Genetic studies may lead to the discovery of novel genetic variants whose biological relevance to BAV disease is unknown. Leveraging systems biology to identify data patterns can help prioritize candidate genes. Systems analyses test associations of biological pathways, rather than single genes, with disease. For example, the discovery of NOTCH1 mutations in BAV families led to the systematic investigation of Notch pathway genes in aortic valve development and calcification (47–49). De novo variants of genes that regulate histone modification were found to be enriched in patients with severe congenital heart disease (50). These pathways and others with relevance to BAV outcomes include genes involved in aortic valve calcification, connective tissue integrity, and aortic disease. Using systems-based approaches, BAV candidate genes can be ranked according to their biological functions; interacting genes in the same pathways can then be screened for mutations in BAV cases by sequencing or copy-number analysis.
Because BAV displays incomplete penetrance, a substantial proportion of BAV-associated genetic variants in sporadic cases may also be present in apparently unaffected subjects. Therefore, independent observations of genetic discoveries in separate cohorts of patients with BAV will be essential for the prioritization of candidate genes. With an enrollment of several thousand patients, BAVCon will provide an important platform for these types of validation studies.
Despite significant limitations in BAV animal models, targeted gene deletions in mice, zebrafish, and cultured aortic valve interstitial cells have provided useful insights into candidate gene involvement in LVOT or aortic valve development (3,51,52). Some of these methods can be developed into high-throughput assays to screen candidate genes for roles in BAV formation or disease progression. To investigate therapies for BAV-associated complications, improved genetic models are needed. “Knock-in” experiments, in which human mutations are introduced into homologous mouse or zebrafish genes, may result in more faithful models of human BAV phenotypes than current models with null mutations (53). Pathobiological studies may complement these strategies by validating candidate genes’ biological functions or identifying pathways that can be explored using systems methods. These approaches already have led to the discovery of new drug targets and genetic tests for inherited cardiomyopathies, and hold tremendous promise for BAV (54–56).
Back to the Bedside of the Patient With Bicuspid Aortic Valve
How then do we translate these discoveries into clinically meaningful tools for patients with BAV and their families? One approach is to develop genetic tests or biomarkers that identify patients with BAV who are at high risk for adverse outcomes such as aortic valve stenosis or TAAD. Selected patients with BAV can then be enrolled into clinical trials to assess novel preventative strategies or drug therapies on the basis of their individualized genetic risk profiles. Clinical trials will determine if selectively interfering with these pathways using this targeted approach can retard or prevent disease progression.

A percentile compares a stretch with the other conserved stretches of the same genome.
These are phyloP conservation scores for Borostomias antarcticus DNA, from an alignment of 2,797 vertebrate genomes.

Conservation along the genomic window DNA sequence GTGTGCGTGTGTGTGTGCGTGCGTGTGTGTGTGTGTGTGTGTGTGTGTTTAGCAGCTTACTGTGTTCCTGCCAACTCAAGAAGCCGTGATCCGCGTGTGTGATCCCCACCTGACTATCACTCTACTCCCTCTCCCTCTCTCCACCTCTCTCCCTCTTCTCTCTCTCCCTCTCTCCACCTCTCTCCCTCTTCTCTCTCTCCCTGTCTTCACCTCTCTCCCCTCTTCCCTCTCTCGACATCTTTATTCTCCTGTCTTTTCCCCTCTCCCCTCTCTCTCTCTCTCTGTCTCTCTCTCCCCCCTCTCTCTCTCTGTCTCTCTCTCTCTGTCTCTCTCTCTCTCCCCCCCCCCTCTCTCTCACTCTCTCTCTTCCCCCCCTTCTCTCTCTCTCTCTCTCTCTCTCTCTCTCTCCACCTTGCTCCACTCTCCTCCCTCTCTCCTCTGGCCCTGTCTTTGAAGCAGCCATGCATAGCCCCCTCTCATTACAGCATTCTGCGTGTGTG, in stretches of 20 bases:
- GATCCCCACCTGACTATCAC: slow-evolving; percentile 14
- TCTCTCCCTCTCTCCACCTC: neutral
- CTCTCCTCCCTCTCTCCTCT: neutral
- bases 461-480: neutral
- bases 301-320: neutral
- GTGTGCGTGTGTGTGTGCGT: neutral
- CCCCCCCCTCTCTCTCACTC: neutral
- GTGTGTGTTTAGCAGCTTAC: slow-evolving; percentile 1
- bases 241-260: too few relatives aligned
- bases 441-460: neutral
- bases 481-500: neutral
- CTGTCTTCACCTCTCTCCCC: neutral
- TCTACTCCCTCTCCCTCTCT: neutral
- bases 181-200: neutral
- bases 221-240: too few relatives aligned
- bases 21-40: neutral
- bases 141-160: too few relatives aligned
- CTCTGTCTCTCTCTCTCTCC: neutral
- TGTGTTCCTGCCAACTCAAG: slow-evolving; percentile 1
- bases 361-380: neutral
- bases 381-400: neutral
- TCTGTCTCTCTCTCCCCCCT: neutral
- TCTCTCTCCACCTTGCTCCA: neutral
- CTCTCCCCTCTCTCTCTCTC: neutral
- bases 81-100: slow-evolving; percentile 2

Similarly, genetic risk profiles may influence surgical decisions. For example, young patients with TAAD with normally functioning or mildly dysfunctional BAVs frequently receive valve-sparing aortic grafts, but we do not know which of them may require future valve replacements or more distal aortic repair (57,58). Genetic profiles may dictate when valve replacements are indicated during aortic repair and, most important, which aortas need to be repaired at the time of valve replacement, a subject of significant current controversy. These are only 2 of many potential examples that illustrate the impact of genetic discoveries on BAV diagnosis and therapies. BAVCon will provide us with unprecedented detail about subtypes of BAV disease through its large and well-phenotyped cohort of patients, making this type of comparative analysis possible for the first time.
For a list of the BAVCon sites and investigators, please see the online version of this article.
The authors have reported that they have no relationships relevant to the contents of this paper to disclose. Drs. Body and Milewicz contributed equally as senior authors to this work.
- Abbreviations and Acronyms
- bicuspid aortic valve
- International Bicuspid Aortic Valve Consortium
- genome-wide association
- left ventricular outflow tract
- thoracic aortic aneurysms and dissections
- Received January 19, 2014.
- Revision received April 6, 2014.
- Accepted April 21, 2014.
- American College of Cardiology Foundation
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- Current Knowledge of the Genetics of Bicuspid Aortic Valve
- Features of Bicuspid Aortic Valve That Influence Gene Discovery
- Clinical Implications
- Bicuspid Aortic Valve Genetics: Roadmap to Discovery
- Back to the Bedside of the Patient With Bicuspid Aortic Valve